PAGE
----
Entry of two new asymmetric bispyridinium oximes (K-27 and K-48) into the rat brain: Comparison with obidoxime

D. E. Lorke, M. Y. Hasan, S. M. Nurulain, R. Sheen, K. Kuča, Georg A. Petroianu

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68 Citations (Scopus)


In the search for new oximes with higher reactivation potency and a broader spectrum, K-27 and K-48, have recently been synthesized. To test if their superior efficacy was related to better penetration across the blood-brain barrier, their brain entry was compared with that of obidoxime, when administered either alone or after the organophosphate paraoxon (POX). Rats received 50 μmol obidoxime, K-27 or K-48, either alone or in addition to 1 μmol POX. Oxime concentrations at various points in time in brain and plasma were measured using HPLC. The obidoxime Cmax in brain was 1.3% of the plasma Cmax when injected alone, and 1.5% when injected following POX. The ratio of the area under the curve (AUC) brain to plasma for obidoxime was around 6%, irrespective of whether it was administered alone or after POX. For K-27, Cmax (brain) was 0.6% of Cmax (plasma) when injected alone, and 0.7% when injected after POX (no significant difference). The AUC (brain) was 2% of AUC (plasma) for both K-27 groups. K-48, when injected alone reached 1.4% of Cmax (plasma) in the brain and 1.2% of C max (plasma), when injected following POX. The AUC (brain) was 5% of the AUC (plasma), both when K-48 was administered alone and in combination with POX. Entry of all three oximes into the brain is minimal and cannot explain the better therapeutic efficacy of K-27 and K-48. As already observed for pralidoxime, injection of POX before oxime administration had no influence upon penetration across the blood-brain barrier.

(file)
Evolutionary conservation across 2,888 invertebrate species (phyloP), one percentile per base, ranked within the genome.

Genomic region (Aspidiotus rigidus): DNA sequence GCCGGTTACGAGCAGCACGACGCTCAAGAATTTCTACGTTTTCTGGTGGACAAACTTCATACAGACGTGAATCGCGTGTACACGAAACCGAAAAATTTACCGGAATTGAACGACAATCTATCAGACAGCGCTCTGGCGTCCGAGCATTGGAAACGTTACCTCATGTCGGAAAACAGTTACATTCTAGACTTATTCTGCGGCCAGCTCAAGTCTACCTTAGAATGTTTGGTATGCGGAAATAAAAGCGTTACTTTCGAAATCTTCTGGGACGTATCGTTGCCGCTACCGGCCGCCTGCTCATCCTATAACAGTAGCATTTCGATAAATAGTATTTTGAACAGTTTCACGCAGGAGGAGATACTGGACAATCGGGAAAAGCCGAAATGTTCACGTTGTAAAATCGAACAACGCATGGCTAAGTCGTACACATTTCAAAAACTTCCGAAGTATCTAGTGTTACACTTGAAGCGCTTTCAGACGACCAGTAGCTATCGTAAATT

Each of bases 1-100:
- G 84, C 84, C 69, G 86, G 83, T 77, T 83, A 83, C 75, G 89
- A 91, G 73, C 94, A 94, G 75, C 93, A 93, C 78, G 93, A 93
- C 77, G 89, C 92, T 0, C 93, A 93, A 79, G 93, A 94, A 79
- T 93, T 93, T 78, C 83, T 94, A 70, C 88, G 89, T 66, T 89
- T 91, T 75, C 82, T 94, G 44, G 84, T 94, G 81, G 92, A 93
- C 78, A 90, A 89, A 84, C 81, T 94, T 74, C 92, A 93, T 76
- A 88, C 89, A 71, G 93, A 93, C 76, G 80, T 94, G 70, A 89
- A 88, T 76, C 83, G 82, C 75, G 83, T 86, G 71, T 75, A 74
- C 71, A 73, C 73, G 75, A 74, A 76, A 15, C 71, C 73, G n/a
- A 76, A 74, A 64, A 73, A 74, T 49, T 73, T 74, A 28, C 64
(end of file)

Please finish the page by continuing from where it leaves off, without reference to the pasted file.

Original languageEnglish
Pages (from-to)482-490
Number of pages9
JournalJournal of Applied Toxicology
Issue number5
Publication statusPublished - Sept 2007


  • Blood-brain barrier
  • HPLC
  • Obidoxime
  • Organophosphate
  • Oxime
  • Paraoxon

ASJC Scopus subject areas

  • Toxicology


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